JFK Customs implements STOP Act to stop opioids sent through international mail

Photo by Jeff Yapalater


JFK U.S. Customs Border Protection and USPS are in the forefront of sophisticated operations to fight the import of illegal drugs.

The Synthetics Trafficking and Overdose Prevention (STOP) Act requires that all mail sent from foreign countries through the U.S. Postal Service must provide “package level detail information” to U.S. Customs and Border Patrol. This reduces the degree of dangerous synthetic opioid drugs like fentanyl and carfentanil from being shipped through the country’s borders to drug traffickers here in the United States.

The act intends to ensure that merchandise arriving through the mail shall be subject to review by U.S. Customs and Border Protection and to require the provision of advance electronic information on shipments of mail to U.S. Customs and Border Protection, and for other purposes.

The JFK post office is the largest facility handling international mail in the US. Port Director Frank Russo is in charge of making sure that the information collected by the USPS is received before the shipment reaches JFK Airport so steps can be take to review arriving mail parcels. According to Port Director Frank Russo, fentanyl is a drug produced in a laboratory and can be manufactured inexpensively overseas then sold here in the U.S. for incredible sums of profit. He says that the major problem is that it is extremely dangerous like heroin with overdoses occurring regularly leading to death. Just three pure sand like grains of fentanyl can kill someone, hence the urgency to stop as much as possible before entering U.S. homes. Opioids in the U.S. are generally sold under brand names such as Vicodin, MS Contin, Kadian, Oxycontin, Percoset, Dilaidid and Duragesic; they are normally legally prescribed and purchase in the U.S. for pain relief.

Hundreds of thousands of small parcels generally pass through the USPS JFK facility from international origins with dangerous goods with opioids and MDMA, aka ecstasy, being top offenders. The USPS facility at JFK is an enormous place with handling of goods daily. With the STOP Act in effect, an untold large number of these packages are to be reviewed in several ways to determine contents and intercept.

Because these parcels are not cargo, they did not get under the same scrutiny as the larger parcels, which can contain more bulk that is necessary to make a profit. Russo says that just an ounce of fentanyl can sell for hundreds of thousands of dollars.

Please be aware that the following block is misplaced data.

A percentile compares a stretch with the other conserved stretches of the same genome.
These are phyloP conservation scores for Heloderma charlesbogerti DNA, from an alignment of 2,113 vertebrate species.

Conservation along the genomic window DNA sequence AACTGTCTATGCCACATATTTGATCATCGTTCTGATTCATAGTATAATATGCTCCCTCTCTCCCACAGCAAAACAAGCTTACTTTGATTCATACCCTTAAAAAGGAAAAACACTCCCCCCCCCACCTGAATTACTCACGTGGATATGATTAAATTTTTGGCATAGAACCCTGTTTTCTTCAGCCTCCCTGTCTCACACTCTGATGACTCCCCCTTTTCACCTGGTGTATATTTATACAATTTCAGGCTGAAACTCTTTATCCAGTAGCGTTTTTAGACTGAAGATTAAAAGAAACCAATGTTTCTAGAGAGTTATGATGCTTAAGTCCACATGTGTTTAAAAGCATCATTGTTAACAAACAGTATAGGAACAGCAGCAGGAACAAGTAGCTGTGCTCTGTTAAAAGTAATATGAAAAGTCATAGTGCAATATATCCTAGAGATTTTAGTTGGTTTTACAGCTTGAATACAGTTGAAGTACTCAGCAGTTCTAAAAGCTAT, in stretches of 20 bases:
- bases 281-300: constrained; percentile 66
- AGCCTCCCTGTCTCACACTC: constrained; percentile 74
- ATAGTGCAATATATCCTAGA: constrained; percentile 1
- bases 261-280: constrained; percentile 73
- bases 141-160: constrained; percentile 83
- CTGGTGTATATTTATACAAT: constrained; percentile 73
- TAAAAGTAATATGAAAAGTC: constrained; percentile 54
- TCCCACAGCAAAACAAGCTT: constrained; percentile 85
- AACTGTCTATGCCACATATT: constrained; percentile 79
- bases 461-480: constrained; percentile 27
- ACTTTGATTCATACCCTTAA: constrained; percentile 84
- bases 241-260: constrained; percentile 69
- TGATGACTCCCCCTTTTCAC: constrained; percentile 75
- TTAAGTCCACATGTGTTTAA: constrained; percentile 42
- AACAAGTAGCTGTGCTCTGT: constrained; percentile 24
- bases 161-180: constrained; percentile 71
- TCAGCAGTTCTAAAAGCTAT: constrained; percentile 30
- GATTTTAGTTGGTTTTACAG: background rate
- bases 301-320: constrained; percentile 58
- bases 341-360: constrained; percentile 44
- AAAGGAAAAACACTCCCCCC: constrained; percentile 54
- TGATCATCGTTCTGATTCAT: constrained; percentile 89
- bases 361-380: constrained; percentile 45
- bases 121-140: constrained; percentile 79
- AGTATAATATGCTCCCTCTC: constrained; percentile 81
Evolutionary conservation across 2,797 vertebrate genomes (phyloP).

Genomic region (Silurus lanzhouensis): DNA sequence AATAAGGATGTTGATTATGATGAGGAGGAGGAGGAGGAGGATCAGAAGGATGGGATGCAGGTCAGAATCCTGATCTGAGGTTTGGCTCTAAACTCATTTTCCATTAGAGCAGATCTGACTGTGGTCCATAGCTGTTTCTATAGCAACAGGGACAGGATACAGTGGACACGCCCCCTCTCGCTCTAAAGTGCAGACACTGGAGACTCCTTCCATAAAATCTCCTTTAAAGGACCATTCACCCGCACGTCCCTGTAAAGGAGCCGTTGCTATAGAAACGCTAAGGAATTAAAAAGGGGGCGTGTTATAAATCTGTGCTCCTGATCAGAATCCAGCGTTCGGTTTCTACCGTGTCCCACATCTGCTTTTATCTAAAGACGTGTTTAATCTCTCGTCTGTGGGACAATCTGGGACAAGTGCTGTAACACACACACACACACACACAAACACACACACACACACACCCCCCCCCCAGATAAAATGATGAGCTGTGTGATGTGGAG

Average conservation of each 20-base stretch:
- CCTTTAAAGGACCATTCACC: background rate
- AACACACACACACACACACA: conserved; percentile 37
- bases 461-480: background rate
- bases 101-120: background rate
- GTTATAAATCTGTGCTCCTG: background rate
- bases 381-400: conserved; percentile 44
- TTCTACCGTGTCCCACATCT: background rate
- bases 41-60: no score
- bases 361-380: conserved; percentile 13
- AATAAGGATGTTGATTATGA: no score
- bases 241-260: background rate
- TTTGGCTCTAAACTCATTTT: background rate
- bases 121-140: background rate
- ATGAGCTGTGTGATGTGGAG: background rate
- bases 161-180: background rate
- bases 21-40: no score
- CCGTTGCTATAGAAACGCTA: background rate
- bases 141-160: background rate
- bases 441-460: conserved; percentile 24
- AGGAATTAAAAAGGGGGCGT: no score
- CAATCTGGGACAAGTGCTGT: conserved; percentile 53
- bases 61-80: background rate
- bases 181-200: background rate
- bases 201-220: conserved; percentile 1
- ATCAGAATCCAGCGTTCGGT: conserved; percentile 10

Parcel manifests are created overseas hours before a shipment leaves the country. Inspectors here in the U.S. have advance notice of suspected packages and are able to prepare to intercept, inspect and either quarantine, or work with sister agencies to follow a suspected shipment to the delivery address in hopes of finding an illegal delivery. In addition, historical tracking data of origin shipping is being used. Officers look at shipping labels, country of origin, delivery addresses, type of parcels and overseas sources which contribute to intel gathering.

But with manifests that are detailing contents, this makes the Customs job a bit easier to identify. This law alone is not the only way that Customs is detecting drugs – they have canines that are working warehouses and sniffing out illegal substances. Russo says that these CBP dogs are trained to detect different drugs and can be dispatched to cover a large area in a short period of time.

The Trade Act of 2002 required private shippers such as FedEx or UPS to gather advance electronic data on most shipments. However, the U.S. Postal Service’s participation was made optional. None of the three people to serve as Postmaster General since have opted the USPS in. Now with the passage of the act, the USPS must enact these provisions and report manifest information to the CBP.

The USPS is to transmit advance electronic data (AED) to Customs and Border Protection (CBP) on at least 70 percent of international packages by Dec. 31, 2018, and 100 percent of international packages by Dec. 31, 2020. The data will enable CBP to target high-risk shipments for inspection and seizure. The bill would require USPS to refuse shipments for which AED is not furnished after Dec. 31, 2020, or to take remedial measures, including law enforcement actions, to ensure compliance.

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